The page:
There is one thing "wrong," but not with the "picture," rather the photographer. He's focusing on the wrong subject. The other camps are not the assignment and are out of the frame. BSA is in the frame, like it, love it, hate it, don't give a rip, and so forth and so on. Our legal system works on multiple principles, one of which is commonly known as "test case" litigation. A court is presented with a fact pattern that is one of many and the attorney(s) for the plaintiff(s) sometimes select "low hanging fruit" upon which to build both their case and those of future plaintiffs. (I say sometimes because many test cases, just like in the CSA context, are brought because they are righteous actions, NOT because a victim or attorney is trying to get rich or bring down the Man.) Once established, the test case theories of liability can then be rolled out and superimposed on other closely related fact patterns of negligence, etc. Think stare decisis and case law precedent.  The RCC and BSA CSA cases were test cases for historical institutional liability. BSA is turning out to be a serious test case for complex bankruptcy releases. Anywho, the legally established negligence of BSA and other entities is being used as an example and to further evolve precedent. As I said many time back in the day, BSA painted the target on its own back. No one is to blame for that. If there were "no there there," we would not be sitting here chewing our nails waiting for JLSS to get back from the shore. Jk. I know you hate it, but there are other countries with different systems of jurisprudence that allow applications for residence, he said with a smirk. That is my left-handed way to say we have the best system going, so we deal with it, warts and all. 

Edited by ThenNow
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Thank you for another perspective.  I agree we need to deal with our own issue in BSA.  I just wish the field would widen to deal with what seems a really larger concern, one that "nobody is watching".  Those places could even include some of the individuals NOT able to get involved with BSA due to their efforts to do some kind of prevention, and those prevention  methods improving.  It is a societal problem, as well as one related to the worst parts of humanity.  But we also do not want to see another disaster like the McMartin case.  

 

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6 hours ago, ThenNow said:

Think stare decisis and case law precedent. 

My favorite legal doctrine.

"Stare decisis" = "we've made this mistake before and feel compelled thereby to make it ever hence."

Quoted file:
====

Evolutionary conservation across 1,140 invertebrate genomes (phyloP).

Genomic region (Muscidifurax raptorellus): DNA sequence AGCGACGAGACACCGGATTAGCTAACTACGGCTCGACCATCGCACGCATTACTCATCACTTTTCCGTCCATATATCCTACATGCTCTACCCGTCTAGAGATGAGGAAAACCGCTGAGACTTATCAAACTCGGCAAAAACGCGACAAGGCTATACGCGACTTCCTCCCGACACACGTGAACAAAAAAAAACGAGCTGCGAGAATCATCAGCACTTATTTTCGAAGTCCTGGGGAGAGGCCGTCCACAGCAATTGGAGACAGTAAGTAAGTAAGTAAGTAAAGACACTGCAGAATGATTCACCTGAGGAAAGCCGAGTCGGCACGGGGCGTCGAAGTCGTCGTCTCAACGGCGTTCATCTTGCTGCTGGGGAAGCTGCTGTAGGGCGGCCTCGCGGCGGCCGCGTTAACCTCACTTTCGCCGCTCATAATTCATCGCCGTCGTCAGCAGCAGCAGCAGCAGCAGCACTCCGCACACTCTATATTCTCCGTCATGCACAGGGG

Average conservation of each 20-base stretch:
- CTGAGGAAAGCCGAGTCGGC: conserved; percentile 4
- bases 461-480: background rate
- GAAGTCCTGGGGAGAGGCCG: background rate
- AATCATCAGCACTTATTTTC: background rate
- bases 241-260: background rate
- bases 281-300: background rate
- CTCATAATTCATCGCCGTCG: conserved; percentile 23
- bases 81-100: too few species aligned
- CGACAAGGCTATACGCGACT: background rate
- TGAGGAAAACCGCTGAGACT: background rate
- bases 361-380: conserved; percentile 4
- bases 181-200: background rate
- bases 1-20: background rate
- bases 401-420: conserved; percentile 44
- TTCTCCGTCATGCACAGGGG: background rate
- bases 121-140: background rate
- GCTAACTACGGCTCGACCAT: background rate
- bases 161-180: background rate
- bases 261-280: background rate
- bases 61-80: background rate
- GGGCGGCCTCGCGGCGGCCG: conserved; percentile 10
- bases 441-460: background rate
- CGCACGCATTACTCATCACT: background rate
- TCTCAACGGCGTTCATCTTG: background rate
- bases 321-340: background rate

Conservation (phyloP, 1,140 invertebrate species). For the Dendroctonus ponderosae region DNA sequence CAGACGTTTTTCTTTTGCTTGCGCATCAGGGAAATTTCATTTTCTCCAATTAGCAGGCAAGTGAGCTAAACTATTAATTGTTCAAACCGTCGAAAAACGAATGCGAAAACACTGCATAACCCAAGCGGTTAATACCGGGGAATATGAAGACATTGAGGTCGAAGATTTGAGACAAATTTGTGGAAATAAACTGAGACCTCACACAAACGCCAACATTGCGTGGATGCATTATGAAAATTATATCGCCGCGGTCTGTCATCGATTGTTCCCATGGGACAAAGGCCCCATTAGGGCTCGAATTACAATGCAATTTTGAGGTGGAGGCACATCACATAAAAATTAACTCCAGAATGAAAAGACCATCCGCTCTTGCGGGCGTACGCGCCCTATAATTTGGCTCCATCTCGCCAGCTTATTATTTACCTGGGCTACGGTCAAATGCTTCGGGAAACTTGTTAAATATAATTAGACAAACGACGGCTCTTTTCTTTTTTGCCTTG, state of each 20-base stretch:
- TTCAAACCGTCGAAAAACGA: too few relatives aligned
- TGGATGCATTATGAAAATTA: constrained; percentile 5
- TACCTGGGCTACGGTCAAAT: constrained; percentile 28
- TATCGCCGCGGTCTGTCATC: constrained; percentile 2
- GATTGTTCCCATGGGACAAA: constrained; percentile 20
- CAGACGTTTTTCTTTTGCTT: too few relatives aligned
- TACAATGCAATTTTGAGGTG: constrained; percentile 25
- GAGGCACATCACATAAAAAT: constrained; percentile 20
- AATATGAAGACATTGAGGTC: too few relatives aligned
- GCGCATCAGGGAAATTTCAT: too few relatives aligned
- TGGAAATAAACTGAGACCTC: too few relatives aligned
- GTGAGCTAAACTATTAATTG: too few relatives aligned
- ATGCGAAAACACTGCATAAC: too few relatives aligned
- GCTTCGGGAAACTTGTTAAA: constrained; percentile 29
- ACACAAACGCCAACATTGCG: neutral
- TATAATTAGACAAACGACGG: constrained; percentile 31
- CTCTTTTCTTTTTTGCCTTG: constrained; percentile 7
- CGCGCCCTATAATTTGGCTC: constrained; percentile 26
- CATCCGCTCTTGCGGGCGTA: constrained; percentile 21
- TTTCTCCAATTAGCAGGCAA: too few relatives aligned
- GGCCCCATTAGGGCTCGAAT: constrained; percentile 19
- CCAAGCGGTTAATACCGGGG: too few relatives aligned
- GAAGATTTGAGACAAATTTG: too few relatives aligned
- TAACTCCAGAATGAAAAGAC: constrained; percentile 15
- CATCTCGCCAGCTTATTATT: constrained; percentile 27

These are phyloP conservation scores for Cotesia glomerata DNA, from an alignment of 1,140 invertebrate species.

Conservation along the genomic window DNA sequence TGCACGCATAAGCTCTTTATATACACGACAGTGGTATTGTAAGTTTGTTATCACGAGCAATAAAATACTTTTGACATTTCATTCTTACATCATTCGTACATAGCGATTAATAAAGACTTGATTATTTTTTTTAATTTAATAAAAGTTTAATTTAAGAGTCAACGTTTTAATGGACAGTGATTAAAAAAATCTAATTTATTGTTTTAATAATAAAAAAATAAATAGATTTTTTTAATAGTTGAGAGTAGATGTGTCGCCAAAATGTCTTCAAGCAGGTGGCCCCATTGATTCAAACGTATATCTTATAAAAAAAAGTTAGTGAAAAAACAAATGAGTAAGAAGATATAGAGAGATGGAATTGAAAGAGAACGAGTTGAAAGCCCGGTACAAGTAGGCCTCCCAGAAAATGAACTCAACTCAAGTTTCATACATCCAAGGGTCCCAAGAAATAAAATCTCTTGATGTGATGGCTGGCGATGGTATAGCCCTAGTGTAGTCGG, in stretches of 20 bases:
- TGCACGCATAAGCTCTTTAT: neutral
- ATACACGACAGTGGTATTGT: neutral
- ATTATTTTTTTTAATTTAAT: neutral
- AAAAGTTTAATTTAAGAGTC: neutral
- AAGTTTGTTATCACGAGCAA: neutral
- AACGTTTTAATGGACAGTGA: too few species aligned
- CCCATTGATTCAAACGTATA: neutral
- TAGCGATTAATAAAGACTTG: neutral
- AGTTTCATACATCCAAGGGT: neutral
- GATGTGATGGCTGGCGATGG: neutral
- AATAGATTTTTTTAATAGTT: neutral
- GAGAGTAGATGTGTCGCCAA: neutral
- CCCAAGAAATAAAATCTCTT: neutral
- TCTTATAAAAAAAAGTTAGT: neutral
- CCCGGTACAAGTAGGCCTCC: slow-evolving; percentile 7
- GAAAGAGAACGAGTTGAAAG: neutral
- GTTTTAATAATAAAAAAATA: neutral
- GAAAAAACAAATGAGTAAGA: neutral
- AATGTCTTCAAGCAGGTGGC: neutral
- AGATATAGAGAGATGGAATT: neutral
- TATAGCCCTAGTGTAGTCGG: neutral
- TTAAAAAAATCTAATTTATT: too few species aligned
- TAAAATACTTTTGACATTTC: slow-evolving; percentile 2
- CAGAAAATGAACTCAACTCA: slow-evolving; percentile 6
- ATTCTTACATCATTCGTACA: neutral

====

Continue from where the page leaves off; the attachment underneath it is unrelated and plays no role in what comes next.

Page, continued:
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On 6/23/2022 at 8:06 AM, ThenNow said:

There is one thing "wrong," but not with the "picture," rather the photographer. He's focusing on the wrong subject. The other camps are not the assignment and are out of the frame. BSA is in the frame, like it, love it, hate it, don't give a rip, and so forth and so on. Our legal system works on multiple principles, one of which is commonly known as "test case" litigation. A court is presented with a fact pattern that is one of many and the attorney(s) for the plaintiff(s) sometimes select "low hanging fruit" upon which to build both their case and those of future plaintiffs. (I say sometimes because many test cases, just like in the CSA context, are brought because they are righteous actions, NOT because a victim or attorney is trying to get rich or bring down the Man.) Once established, the test case theories of liability can then be rolled out and superimposed on other closely related fact patterns of negligence, etc. Think stare decisis and case law precedent.  The RCC and BSA CSA cases were test cases for historical institutional liability. BSA is turning out to be a serious test case for complex bankruptcy releases. Anywho, the legally established negligence of BSA and other entities is being used as an example and to further evolve precedent. As I said many time back in the day, BSA painted the target on its own back. No one is to blame for that. If there were "no there there," we would not be sitting here chewing our nails waiting for JLSS to get back from the shore. Jk. I know you hate it, but there are other countries with different systems of jurisprudence that allow applications for residence, he said with a smirk. That is my left-handed way to say we have the best system going, so we deal with it, warts and all. 

Thank-you for the clear explanation and reasoning behind the way that stuff is handled over on Legal Street.  Not to say I love the system, but I do appreciate the explanation.